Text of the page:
FEMA: Coping with Holiday Stress after a Disaster

If you lost your home, business or personal property due to Hurricane Irma, you or your family may be struggling to cope with the emotional impact of the disaster. For individuals and families looking to rebuild, the approaching holidays may be especially difficult.

FEMA’s online information, Coping with Disaster provides suggestions that may ease the stress that can follow a traumatic event such as a hurricane, which can be even more challenging around the holiday season. There are special sections on how to recognize signs of disaster-related stress, and on how to help children deal with their emotional needs.

Among the suggestions:

  • Limit your exposure to traumatic news coverage and social media about the disaster until you can handle it.
  • Stay connected with family and friends.
  • Accept the fact that your recovery may take time.

Disasters can leave children feeling frightened, confused, and insecure. Whether a child has personally experienced trauma, has seen the event on television, or has heard it discussed by adults, it is important for parents and teachers to be informed and ready to help if reactions to stress begin to occur.

The staff at the Mayo Clinic say the holiday season causes stress and depression in some people. This may be heightened by the emotional impact of other situations, such as the recent hurricane. They offer some tips on how to cope with stress, depression and the holidays.

According to the National Institute of Mental Health, symptoms of depression may include:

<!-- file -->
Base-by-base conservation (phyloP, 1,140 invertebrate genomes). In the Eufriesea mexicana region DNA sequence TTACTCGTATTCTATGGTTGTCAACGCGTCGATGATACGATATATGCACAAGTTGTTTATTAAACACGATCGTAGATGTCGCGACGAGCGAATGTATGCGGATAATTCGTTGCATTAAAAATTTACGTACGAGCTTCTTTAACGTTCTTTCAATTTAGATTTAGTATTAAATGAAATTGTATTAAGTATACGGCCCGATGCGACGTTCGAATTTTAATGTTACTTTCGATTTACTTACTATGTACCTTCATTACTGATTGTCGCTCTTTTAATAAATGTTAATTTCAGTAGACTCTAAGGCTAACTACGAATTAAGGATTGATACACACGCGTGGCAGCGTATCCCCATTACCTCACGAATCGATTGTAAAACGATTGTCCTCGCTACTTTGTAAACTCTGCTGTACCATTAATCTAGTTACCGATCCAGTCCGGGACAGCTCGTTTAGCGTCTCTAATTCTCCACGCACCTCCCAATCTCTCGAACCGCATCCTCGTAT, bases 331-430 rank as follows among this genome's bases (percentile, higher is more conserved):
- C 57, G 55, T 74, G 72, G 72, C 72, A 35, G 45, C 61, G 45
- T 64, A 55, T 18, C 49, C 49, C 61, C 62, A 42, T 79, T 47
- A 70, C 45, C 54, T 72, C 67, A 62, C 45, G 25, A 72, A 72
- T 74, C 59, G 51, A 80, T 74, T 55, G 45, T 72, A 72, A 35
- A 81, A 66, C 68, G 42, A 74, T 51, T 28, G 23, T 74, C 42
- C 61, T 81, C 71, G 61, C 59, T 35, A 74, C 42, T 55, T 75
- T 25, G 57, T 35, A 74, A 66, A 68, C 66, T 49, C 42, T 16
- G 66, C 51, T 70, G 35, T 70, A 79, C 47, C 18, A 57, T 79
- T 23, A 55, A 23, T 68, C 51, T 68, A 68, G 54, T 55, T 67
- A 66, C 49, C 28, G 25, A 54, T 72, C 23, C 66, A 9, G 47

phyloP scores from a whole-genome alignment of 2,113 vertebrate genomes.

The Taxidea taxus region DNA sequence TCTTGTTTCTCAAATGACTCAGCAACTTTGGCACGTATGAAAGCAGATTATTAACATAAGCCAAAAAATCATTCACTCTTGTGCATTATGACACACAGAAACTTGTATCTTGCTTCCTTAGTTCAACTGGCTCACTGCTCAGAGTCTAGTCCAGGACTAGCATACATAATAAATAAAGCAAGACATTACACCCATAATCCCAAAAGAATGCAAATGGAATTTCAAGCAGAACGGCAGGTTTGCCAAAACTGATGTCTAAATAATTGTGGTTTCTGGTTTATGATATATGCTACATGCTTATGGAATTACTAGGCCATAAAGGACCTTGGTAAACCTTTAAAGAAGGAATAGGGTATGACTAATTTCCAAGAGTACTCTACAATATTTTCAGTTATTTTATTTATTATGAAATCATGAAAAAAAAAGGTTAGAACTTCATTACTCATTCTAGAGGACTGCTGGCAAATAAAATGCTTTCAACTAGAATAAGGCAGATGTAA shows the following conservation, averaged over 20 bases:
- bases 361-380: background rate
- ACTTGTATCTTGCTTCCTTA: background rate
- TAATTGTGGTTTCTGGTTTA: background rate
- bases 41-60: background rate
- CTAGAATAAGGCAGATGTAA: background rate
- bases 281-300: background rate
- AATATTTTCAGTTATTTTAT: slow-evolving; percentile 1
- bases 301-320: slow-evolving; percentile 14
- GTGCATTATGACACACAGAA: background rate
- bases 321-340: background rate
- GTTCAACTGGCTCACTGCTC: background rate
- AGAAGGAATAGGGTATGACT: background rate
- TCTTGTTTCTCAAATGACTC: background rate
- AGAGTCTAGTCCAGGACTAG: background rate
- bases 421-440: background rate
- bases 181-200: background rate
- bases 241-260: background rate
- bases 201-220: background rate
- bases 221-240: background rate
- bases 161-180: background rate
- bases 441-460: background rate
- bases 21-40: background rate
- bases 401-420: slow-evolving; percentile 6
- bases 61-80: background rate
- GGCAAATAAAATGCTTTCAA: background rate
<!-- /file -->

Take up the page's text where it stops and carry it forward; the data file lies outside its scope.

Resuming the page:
• Difficulty concentrating, remembering details, and making decisions
  • Fatigue and decreased energy
  • Feelings of guilt, worthlessness, and/or helplessness
  • Feelings of hopelessness and/or pessimism
  • Insomnia, early-morning wakefulness, or excessive sleeping
  • Irritability, restlessness
  • Loss of interest in activities once enjoyed

The Substance Abuse and Mental Health Services Administration provides crisis counseling and support to people experiencing emotional distress related to natural or human-caused disasters. SAMHSA provides toll-free, multilingual and confidential support on its Disaster Distress Helpline. Stress, anxiety, and other depression-like symptoms are common reactions after a disaster. Call 800-985-5990 or text TalkWithUs to 66746 to connect with a trained crisis counselor.

Other resources for helping you and your children cope after the disaster can be found at these websites or by calling the number provided:

  • FEMA: ready.gov/kids.
  • National Center for Child Traumatic Stress: Floods. Phone 310-235-2633 or 919-682-1552.
  • Save the Children: Ten Tips to Help Kids Cope with Disasters, Hurricane Tips for Parents: How to Help Kids.
  • American Academy of Pediatrics: Helping Your Child Cope, Talking to Children about Disasters, How Children of Different Ages Respond to Disasters, How Families can Cope with Relocation Stress After a Disaster.

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